I Like That

I Like That
See, hear, taste, touch and inhale the wonders of the world.

Monday, February 28, 2011

Chronics Get Pool Action

 I LIKE THAT the Chronic Disease Management team at the Strathcona Gardens Recreation Centre has included water aerobics to our fitness regime. Today was our first day of exercising in the pool, but the moment I stepped into the change room, I thanked God for my anti-anxiety medication.
     The converted men’s room was now being heralded as the family change room and everyone was invited to participate. The low bench in the middle of the room was covered completely in baby blankets and babies. Laughing, crying, staring, sleeping babies all were being attended to by their mothers. Men and women clad in their swimsuits stood in front of lockers depositing quarters into the attached slots. I watched as coats, sweat pants, and shirts, along with towels and shoes were pushed into the tiny cupboards and the doors slammed shut. The noise in the room reached a crescendo that pushed me into the nearest change cubicle. I replaced my outdoor attire with my pool suit and stepped out into the family room. I stuffed my belongings into locker number 355, pinned the key to my bathing suit and stepped under the shower water. In the main pool area, I located the floatation belts and strapped one on snuggly around my waist. The moment I stepped into the tepid pool water I knew I had made the right decision not to fear the sights and sounds of a new adventure. I rolled onto my back and let the water surround me. Ah, it was utopia.

Water Aerobics

Gentle water action

Blue floatation belt

Water noodles

Monday, February 21, 2011

Vivacious Volunteer

I LIKE THAT my sister, Julie, was voted Volunteer of the Year, twice! She lives in Turner Valley, which she refers to as a ‘cowboy town’ in southern Alberta. Her passion for Christ is her glory along with her strong work ethic. Some might say that she is burdened with Epilepsy while others who know her dismiss the restrictions that apply to the disease and see a woman who is dedicated to her children, her family at large, and her friends. She has a strong singing voice and sings like no one is listening but the people in her church are paying attention and ask her to belt out Christian tunes at weddings, christenings, funerals and praise to God.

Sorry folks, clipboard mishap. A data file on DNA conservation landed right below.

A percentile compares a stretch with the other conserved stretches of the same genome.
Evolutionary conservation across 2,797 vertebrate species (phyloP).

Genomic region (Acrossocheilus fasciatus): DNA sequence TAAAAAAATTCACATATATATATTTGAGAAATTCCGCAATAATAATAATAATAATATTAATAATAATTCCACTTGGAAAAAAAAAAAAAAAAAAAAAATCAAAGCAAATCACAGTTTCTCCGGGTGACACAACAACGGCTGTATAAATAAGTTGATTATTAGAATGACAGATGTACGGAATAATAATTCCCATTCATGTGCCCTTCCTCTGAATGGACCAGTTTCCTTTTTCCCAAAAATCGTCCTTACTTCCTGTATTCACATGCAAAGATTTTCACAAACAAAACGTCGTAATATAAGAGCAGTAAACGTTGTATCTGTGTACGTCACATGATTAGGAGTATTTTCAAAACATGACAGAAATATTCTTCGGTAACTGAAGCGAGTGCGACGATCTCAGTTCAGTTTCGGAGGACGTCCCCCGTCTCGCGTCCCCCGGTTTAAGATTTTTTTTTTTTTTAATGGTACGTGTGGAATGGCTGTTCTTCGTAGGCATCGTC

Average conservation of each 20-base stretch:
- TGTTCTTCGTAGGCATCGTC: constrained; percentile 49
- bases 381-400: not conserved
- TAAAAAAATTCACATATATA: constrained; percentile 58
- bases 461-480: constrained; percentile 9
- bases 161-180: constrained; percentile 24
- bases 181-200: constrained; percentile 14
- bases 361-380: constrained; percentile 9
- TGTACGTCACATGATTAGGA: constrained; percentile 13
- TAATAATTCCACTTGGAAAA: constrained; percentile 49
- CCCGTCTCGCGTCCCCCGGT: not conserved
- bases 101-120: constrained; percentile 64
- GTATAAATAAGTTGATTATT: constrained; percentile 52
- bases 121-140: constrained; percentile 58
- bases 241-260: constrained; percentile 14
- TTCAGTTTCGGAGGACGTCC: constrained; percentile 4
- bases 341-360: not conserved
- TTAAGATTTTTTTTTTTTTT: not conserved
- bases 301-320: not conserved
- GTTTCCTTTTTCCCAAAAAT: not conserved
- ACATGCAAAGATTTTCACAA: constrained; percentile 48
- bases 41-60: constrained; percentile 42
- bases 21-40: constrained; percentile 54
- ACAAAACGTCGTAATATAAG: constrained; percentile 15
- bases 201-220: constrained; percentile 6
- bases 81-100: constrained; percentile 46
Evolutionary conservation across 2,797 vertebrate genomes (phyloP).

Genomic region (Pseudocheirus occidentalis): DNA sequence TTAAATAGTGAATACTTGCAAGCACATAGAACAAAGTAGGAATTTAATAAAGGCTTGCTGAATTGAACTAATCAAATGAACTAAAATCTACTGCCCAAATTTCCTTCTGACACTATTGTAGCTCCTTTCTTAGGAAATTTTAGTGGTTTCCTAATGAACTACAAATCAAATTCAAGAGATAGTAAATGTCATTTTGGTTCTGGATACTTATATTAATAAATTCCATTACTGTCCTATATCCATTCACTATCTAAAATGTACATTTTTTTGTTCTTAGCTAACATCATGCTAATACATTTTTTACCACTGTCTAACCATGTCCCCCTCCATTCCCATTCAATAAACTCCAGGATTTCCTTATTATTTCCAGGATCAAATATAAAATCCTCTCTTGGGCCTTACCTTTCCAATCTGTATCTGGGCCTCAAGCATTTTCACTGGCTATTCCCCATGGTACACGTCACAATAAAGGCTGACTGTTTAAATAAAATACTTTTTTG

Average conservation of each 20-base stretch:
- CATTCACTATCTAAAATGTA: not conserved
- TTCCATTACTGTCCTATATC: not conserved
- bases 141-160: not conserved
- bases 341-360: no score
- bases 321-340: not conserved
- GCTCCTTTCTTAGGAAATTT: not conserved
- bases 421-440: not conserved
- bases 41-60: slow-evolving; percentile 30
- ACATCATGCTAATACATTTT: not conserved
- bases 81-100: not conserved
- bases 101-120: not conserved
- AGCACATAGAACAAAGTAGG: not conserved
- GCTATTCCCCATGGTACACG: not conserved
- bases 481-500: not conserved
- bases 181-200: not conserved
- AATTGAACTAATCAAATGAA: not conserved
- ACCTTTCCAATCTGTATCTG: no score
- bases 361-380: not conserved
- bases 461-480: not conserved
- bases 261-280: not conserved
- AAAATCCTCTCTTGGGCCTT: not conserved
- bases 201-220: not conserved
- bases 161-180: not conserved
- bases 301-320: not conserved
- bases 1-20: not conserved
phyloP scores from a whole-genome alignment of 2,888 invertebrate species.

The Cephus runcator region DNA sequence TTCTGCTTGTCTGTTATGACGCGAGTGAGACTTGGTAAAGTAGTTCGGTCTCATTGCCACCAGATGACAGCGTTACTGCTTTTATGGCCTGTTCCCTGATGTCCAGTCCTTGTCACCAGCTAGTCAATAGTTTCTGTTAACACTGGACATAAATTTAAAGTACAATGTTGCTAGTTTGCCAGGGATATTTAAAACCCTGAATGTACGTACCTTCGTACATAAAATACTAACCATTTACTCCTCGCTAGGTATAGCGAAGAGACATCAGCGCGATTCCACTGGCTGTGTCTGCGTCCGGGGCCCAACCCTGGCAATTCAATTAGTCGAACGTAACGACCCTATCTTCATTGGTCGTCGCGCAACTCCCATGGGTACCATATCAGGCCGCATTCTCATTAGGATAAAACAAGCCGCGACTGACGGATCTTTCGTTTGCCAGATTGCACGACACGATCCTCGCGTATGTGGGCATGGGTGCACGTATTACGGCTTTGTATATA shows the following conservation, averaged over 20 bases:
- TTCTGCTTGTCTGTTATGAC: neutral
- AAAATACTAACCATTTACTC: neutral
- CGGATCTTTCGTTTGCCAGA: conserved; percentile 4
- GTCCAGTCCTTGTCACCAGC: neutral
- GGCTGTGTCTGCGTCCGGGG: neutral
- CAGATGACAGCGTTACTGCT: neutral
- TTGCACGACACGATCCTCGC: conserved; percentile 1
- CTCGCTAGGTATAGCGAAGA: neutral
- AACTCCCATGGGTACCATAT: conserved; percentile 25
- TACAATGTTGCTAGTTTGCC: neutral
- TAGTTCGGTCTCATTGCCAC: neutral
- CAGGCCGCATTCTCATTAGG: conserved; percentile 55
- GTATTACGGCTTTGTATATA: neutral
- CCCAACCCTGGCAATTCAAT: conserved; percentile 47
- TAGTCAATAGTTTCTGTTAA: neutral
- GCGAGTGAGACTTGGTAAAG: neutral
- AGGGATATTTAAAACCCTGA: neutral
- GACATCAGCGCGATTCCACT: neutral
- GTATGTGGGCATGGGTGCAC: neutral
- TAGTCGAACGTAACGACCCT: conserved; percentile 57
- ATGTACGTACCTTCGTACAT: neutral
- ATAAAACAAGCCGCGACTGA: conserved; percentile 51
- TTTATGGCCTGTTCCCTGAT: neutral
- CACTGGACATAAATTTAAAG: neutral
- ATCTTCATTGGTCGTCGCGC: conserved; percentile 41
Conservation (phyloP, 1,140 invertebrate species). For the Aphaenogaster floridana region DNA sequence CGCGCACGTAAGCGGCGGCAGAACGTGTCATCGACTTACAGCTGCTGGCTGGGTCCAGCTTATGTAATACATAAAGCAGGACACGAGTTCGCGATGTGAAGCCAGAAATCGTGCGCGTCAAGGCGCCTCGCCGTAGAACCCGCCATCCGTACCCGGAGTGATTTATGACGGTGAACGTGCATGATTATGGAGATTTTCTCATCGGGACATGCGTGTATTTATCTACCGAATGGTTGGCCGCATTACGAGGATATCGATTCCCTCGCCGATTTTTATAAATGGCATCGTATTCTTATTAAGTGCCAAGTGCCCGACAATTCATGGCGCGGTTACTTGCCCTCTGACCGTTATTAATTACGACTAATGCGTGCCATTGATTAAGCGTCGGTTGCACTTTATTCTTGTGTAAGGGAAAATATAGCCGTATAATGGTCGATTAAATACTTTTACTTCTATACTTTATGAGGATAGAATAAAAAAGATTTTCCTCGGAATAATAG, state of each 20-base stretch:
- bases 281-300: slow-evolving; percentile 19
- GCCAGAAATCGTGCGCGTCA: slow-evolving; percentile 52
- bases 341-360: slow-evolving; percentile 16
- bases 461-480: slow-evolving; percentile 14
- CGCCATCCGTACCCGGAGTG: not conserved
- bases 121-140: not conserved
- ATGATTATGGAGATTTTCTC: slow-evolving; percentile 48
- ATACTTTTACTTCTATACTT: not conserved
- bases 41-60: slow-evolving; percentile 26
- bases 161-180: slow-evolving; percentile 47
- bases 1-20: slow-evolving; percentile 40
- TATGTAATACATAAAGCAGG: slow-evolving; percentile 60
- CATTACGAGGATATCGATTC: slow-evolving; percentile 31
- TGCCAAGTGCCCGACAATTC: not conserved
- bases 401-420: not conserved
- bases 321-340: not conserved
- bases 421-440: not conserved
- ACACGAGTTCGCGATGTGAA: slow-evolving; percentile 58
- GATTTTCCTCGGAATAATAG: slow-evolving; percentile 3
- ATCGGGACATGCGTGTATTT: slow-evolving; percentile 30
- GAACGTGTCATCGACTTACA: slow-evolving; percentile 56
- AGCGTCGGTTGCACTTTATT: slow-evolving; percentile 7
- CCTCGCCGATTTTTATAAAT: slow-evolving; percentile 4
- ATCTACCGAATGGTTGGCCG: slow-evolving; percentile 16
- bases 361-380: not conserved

My sister inspires me to pursue good character and deeds. Her upright character, virtuous acts, like donating her hand-made crafts to seniors, is purposeful and simple.
I am inspired to share with you today’s reading from ‘Reciting the Versus of God”.
“The fruits of the tree of man have ever been and are goodly deeds and a praiseworthy character. Withhold not these fruits from the heedless. If they be accepted, your end is attained, and the purpose of life is achieved. If not, leave them in their pastime of vain disputes.”  Baha’u’llah

Julie and her surroundings

Susan, Julie and Marc

Julie, Rose and Susan

Monday, February 14, 2011


I LIKE THAT if you have trust, then all you need is love. Trustworthiness is a natural quality of men and women, and so is love. You present trust when you express your faith in someone, including yourself, and something. For example, I trust my husband. Trust can also be expressed when you say that you believe in someone or something. I believe in God. Hope is another word for trust. To be hopeful is to have trust. These days, I am hopeful that my son will find a job and a safe place to live. Trust also represents your conviction. For example, I have a passion for writing. It is my conviction. Expectation, a synonym of trust, used to bring negative connotations to my mind because of something I was told many years ago.
     “Don’t have any expectations and you won’t get hurt.”
     I’ve been struggling with that statement for many years and today, with love, I’m letting it go. I trust that I will be a reliable and dependable person with expectations.
     Confident in my trustworthiness, I attract love and feel affection for people. I adore nature and worship God, the creator of all things. I love being in love with my husband, and am devoted to my son. I care for my family and friends, and find young children irresistible. I’m human and am keen on material things as well. 
     I trust that all I need is love.

All you need is love

Ruby-throated humming birds

Saturday, February 12, 2011